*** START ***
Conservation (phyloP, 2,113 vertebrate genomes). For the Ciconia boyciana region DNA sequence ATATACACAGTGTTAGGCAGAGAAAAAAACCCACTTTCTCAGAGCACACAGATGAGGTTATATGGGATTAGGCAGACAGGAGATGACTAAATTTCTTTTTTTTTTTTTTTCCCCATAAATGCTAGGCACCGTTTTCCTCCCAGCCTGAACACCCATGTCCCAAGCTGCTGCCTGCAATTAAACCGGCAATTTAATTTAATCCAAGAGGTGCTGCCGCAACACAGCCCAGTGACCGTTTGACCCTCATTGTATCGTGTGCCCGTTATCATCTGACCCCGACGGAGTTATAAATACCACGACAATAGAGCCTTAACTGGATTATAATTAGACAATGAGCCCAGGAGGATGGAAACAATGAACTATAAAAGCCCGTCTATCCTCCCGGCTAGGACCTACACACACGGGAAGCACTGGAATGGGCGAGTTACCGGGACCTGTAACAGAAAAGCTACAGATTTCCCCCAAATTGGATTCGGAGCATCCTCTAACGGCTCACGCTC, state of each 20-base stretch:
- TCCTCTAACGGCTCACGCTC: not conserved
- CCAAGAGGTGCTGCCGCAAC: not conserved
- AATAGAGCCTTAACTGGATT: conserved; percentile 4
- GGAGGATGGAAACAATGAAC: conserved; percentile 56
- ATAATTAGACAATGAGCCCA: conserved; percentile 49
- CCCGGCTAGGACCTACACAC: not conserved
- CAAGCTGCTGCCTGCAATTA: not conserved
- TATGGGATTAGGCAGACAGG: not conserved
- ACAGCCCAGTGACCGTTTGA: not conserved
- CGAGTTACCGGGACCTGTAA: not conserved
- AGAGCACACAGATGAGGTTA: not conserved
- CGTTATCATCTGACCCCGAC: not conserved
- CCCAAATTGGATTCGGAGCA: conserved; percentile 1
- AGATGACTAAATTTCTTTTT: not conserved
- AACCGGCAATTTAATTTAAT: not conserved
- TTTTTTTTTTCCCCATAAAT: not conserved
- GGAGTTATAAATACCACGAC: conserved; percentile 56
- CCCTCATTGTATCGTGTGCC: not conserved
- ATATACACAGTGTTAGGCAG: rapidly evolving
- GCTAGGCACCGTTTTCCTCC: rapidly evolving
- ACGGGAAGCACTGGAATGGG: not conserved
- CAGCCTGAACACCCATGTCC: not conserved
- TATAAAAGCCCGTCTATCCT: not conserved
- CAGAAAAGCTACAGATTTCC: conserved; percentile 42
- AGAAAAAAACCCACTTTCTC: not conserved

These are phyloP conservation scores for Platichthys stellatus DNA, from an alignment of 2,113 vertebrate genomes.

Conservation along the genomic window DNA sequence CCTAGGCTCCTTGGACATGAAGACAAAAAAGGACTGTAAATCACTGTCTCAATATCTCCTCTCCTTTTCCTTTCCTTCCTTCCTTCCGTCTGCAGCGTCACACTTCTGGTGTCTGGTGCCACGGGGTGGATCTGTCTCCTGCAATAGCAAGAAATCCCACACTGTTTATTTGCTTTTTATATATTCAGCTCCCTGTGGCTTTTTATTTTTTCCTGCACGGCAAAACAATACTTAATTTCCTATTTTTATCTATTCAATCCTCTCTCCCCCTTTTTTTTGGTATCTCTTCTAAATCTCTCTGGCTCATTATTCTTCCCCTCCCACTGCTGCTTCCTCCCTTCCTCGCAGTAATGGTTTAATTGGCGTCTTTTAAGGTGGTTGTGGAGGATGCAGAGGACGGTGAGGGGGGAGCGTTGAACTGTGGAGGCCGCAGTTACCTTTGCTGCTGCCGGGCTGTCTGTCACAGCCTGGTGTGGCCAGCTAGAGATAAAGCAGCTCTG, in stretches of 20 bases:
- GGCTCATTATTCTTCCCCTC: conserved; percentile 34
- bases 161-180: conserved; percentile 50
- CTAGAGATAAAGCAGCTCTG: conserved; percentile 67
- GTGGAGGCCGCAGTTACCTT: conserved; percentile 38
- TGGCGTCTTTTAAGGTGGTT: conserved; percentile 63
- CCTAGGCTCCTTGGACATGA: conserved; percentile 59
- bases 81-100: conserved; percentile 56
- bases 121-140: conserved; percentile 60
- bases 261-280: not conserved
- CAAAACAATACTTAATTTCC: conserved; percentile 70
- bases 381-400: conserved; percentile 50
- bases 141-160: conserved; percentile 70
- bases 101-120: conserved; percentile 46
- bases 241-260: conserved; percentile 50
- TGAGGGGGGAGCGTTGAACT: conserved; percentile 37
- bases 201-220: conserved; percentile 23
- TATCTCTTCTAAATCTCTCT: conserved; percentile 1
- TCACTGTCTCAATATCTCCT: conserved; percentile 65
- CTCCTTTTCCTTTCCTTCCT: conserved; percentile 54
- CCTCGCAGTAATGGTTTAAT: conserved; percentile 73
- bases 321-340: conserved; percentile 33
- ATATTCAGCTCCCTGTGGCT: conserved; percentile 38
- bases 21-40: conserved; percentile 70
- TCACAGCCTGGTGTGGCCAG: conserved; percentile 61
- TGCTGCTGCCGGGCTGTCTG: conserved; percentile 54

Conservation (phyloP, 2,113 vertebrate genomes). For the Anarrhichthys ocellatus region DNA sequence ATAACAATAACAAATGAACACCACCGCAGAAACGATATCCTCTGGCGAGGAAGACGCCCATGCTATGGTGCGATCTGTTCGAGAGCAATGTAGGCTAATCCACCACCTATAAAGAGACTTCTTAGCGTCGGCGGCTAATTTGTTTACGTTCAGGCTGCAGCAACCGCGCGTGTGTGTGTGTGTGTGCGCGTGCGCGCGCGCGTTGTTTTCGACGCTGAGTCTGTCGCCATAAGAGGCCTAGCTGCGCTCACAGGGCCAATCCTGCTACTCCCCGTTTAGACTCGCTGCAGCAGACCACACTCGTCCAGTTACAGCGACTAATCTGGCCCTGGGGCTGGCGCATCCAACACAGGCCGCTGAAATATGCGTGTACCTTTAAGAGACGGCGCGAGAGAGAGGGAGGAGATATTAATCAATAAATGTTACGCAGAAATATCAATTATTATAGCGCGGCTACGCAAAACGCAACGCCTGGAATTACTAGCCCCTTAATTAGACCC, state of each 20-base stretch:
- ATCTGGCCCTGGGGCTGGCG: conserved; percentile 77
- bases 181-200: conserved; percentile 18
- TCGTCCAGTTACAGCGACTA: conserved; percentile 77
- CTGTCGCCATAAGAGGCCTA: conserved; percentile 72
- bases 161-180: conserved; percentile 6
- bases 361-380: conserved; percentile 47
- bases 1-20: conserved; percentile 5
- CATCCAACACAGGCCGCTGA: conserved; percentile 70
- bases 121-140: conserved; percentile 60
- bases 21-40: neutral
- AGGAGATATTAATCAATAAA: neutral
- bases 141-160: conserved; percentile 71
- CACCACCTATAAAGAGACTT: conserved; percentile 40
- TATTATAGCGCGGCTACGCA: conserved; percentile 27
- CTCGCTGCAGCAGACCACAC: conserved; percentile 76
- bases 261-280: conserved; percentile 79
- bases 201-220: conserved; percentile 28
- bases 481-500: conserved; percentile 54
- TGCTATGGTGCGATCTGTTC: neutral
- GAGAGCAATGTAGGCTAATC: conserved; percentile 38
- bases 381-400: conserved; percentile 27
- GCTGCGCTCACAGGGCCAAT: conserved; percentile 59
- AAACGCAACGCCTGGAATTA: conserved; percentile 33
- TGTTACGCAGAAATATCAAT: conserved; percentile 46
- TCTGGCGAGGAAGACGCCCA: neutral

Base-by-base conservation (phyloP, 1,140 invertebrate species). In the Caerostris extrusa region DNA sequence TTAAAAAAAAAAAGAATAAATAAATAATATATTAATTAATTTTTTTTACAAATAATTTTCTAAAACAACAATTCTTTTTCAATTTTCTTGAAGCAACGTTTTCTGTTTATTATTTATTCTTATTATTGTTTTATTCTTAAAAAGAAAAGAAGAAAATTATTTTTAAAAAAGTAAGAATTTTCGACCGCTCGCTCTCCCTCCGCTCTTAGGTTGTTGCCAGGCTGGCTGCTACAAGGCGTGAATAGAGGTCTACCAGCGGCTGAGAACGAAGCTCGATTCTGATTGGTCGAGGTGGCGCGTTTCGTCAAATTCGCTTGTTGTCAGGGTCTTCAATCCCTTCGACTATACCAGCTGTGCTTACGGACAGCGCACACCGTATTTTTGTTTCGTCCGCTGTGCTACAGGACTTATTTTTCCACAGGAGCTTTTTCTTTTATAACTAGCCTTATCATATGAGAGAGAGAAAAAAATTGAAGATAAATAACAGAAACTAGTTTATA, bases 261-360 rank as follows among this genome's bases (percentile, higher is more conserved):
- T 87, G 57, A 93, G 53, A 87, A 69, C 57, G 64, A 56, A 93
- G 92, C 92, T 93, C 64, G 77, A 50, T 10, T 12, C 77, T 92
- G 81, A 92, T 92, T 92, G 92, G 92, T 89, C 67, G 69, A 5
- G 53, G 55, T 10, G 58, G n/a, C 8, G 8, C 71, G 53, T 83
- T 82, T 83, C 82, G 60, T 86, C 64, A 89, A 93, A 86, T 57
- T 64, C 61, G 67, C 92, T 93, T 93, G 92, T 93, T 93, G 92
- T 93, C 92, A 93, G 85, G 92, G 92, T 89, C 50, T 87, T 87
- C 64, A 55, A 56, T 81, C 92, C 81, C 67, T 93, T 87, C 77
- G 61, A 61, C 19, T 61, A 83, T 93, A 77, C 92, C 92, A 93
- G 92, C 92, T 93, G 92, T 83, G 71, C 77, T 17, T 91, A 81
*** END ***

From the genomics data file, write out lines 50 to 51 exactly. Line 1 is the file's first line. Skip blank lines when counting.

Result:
- ATATTCAGCTCCCTGTGGCT: conserved; percentile 38
- bases 21-40: conserved; percentile 70